Do you think the present global political environment is antithetical to the kind of international cooperation that’s needed to fight climate change? How do you see younger generations, like those studying in this very university, making a difference?

There is the context of both political polarization—there’s huge political polarization within many countries. It’s not a moment that’s so easy to build coalitions or agreements between governments and different parties. And also, in some cases, populism is at the center of these situations. That’s not helping to advance policies of sustainability or policies addressing climate change, because they end up being talked about in that polarized environment.  

The Stone Age didn’t end because we ran out of stones. It ended because we found better ways of doing things. The oil is going to be there, but we need to keep it underground—not in the atmosphere. It’s urgent that Latin America, and the rest of the world, moves into that direction, and yes, I place my faith in young people demanding their governments and their private sectors to help us make that move. Because it’s their world—this one that is under threat.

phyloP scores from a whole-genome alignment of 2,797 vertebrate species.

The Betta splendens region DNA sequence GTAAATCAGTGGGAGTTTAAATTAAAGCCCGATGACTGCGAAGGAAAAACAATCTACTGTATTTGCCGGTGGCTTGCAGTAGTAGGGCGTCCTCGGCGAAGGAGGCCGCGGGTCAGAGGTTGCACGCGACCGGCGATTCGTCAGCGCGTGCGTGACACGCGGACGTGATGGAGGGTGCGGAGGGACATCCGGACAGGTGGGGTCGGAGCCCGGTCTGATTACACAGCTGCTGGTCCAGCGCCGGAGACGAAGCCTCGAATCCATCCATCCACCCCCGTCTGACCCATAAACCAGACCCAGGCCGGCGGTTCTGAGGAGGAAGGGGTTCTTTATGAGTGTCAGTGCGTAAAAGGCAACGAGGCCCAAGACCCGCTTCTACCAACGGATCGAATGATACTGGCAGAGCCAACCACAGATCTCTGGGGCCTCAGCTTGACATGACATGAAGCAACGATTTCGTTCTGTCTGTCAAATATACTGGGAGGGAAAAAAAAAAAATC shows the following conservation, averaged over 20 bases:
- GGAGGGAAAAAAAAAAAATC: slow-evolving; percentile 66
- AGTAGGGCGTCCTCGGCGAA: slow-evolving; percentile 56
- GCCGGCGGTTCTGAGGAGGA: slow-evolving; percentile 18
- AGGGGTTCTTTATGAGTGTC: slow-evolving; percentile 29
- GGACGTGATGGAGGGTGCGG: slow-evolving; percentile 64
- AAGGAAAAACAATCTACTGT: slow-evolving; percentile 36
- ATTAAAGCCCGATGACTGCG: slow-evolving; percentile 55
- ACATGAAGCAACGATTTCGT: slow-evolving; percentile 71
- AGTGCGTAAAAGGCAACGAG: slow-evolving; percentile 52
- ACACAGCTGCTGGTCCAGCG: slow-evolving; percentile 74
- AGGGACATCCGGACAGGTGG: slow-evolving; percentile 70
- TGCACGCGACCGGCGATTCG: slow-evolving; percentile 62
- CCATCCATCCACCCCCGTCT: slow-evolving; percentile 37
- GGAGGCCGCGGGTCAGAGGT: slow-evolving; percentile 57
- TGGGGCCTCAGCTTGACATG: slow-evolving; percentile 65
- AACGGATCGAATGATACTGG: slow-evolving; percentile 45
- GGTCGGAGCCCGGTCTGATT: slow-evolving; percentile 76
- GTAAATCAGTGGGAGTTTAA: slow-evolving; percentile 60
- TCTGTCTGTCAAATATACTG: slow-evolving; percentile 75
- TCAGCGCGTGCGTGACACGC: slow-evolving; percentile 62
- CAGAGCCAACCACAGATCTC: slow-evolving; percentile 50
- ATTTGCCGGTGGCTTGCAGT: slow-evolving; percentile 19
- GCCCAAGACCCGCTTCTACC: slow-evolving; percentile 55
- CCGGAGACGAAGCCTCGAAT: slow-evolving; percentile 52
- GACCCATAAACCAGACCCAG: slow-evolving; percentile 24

Northeastern is a finalist in the competition to build a Climate Center on Governors Island. The goal is to create a climate-focused research and education hub on the 172-acre island in partnership with New York City. Based on your vast experience on these issues, what advice do you have for the university as it pursues this important project?

First, I want to congratulate the university on that achievement. Second, I think it’s a great opportunity to actually host climate innovative technologies on a major landmark. 

For example, you can propose a fully decarbonized island to show what the future should look like, not only in terms of sustainability, but in terms of inclusion and democracy. 

Also, having a vision with a master plan so that people can reference Governors Island as an example of where the world should be headed, will be key. That’s what I think Northeastern can accomplish with this project, and it’s inspiring.